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WHITE CHRISTMAS, 1954
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WHITE CHRISTMAS, POSTERWHITE CHRISTMAS, 1954
Movie Reviews

Directed by Michael Curtiz

Starring: Bing Crosby, Danny Kaye, Rosemary Clooney, and Vera Ellen
Review by Jayvibha Vaidya


SYNOPSIS:

Two former war buddies join showbiz forces with a pair of talented sisters to increase business for their old general’s fledgling inn during the Christmas holiday. But they’ve got their work cut out for them: no snow, no audience and no luck with romance.

NOMINATED FOR 1 OSCAR - Original Song “Count Your Blessings Instead of Sheep”

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REVIEW:

“Where’s the snow?!”

Meeting in the army during World War II, Bob Wallace (Bing Crosby) is saved in battle by Phil Davis (Danny Kaye) and a friendship is born. Showcasing their singing and dancing skills, they give their beloved general, Thomas Waverly (Dean Jagger) a rousing send-off as the war comes to an end. Years later, Wallace and Davis are a successful producing team when they meet their former general again. General Waverly is a struggling inn-keeper with a heart of gold, and Wallace and Davis decide to save him from bankruptcy by throwing a Christmas show to end all shows. White Christmas was released in 1954 and was the first film produced in Paramount's wide screen VistaVision, becoming the year’s top grossing film.

Essentially a buddy film, the story follows Bob and Phil as they bicker, entertain and support each other in their mission to save the Vermont inn. Bob is the more serious of the two, constantly putting in long hours. Phil requests Bob find a bride so he can get some “time to go out and get a massage or something.” The scene when they discuss this matter in their dressing room is shot well; they change out of their costumes, tossing hangers, shirts and matching movements in a perfectly timed scene with energy and humour. Crosby and Kaye display an ease with each other and on screen.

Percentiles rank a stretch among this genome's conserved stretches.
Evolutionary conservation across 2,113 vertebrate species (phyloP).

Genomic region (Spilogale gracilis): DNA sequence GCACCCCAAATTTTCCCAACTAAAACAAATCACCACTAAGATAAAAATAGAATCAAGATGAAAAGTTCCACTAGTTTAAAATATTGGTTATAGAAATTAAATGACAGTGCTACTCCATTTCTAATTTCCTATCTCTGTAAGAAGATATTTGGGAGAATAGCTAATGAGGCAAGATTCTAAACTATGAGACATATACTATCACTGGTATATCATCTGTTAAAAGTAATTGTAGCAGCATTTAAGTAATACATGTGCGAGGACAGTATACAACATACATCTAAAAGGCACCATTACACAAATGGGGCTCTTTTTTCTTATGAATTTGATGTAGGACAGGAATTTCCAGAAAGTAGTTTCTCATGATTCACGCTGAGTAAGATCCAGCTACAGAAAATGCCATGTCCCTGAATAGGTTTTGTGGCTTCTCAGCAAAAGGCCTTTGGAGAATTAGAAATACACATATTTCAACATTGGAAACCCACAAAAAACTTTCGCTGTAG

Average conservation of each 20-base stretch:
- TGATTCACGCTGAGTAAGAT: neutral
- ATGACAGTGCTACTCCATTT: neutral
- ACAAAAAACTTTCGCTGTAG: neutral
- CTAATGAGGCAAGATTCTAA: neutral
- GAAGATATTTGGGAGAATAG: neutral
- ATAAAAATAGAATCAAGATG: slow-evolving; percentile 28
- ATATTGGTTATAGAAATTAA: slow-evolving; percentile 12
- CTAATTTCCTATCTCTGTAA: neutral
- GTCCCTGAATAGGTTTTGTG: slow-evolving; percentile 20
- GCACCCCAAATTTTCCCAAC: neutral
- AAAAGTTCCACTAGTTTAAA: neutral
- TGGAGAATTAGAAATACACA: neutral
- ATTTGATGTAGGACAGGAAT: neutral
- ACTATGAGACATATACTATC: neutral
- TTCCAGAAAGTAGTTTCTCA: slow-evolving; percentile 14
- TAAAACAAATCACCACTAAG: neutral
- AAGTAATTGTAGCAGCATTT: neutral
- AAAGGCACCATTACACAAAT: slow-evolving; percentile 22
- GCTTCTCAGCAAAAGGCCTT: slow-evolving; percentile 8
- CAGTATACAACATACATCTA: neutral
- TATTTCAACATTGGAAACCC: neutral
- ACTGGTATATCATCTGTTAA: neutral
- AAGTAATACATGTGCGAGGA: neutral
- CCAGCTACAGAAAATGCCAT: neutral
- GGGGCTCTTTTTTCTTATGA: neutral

Phil’s wish begins to come true when they meet the Haynes Sisters, a musical act. Betty (Rosemary Clooney) and Judy (Vera Ellen) are gorgeous, talented and sweet. Both men are instantly smitten. Grabbing the opportunity to spend more time with them, Phil sneakily maneuvers another meeting with them which lands all four of them in Vermont. A spectacular Christmas show begins to take form despite the lack of snow, people and money.

Even though it’s a holiday film, the story doesn’t focus too much on Christmas, other than some sets and costumes. Its focus lies in the romance that forms between the sisters and the gentlemen as well as the loyalty they feel toward their former general. A misunderstanding between Betty and Bob causes a rift until she realizes his true intentions. A fake engagement between Judy and Phil results in disaster until they give in to their true feelings. But the most moving storyline is definitely the one that saves the General’s inn. Combining humour, song and gorgeous costumes, the rousing final title song, “White Christmas” tugs on heart strings. A tribute to their former general and a full inn brings in business and more importantly, snow!

Costumes by the talented Edith Head are beautiful and lavish. Cinched waists, flowing skirts, titled top-hats and bright colour all add to the visual appeal of the film. Choreography is intense and Vera Ellen shines in all her numbers, showcasing her teeny-tiny waist and mile-long legs. Bing Crosby croons with ease, displaying one of the best voices to grace the silver screen. His rendition of Berlin Irving’s “White Christmas” at the beginning and end of the story make the film. His duet “Count Your Blessings Instead of Sheep” with Rosemary Clooney is sweet and gorgeously sung. With his kind eyes and tilted hat Crosby exudes a sincerity that works for the holiday-themed film. Danny Kaye as Phil is energetic and funny. Sliding into the role at the last minute, he does well in all the musical numbers, keeping Crosby on his toes in their scenes together. Kaye is especially good at physical comedy, displaying quick reactions and energy. Rosemary Clooney is elegant and confident in every movement; a fine partner to Crosby’s Wallace.

Although the film can sometimes dip into corny territory (an unintentionally funny ode to snow on a moving train: “I want to wash my hands, my face and hair with snow!”) it’s still very entertaining. The songs are lovely; the costumes and musical numbers are bright and cheery. The last song when the entire crowd sings “White Christmas” as the stage is filled with a world of red and white is heart-warming despite being slightly cheesy. And when the snow arrives, the audience can’t help but smile.

White Christmas is a gorgeously shot and well-performed film celebrating one of the world’s most popular holidays. The songs, colour, costumes and sets all add to a festive look, celebrating some of the most loved Hollywood actors in a well-made holiday film. As the huge Christmas tree lights up on stage and General Waverly smiles, it’s a touching moment. Acts of service, contribution and compassion are highlighted in this film, making it one of the best Christmas movies to watch during the holidays.

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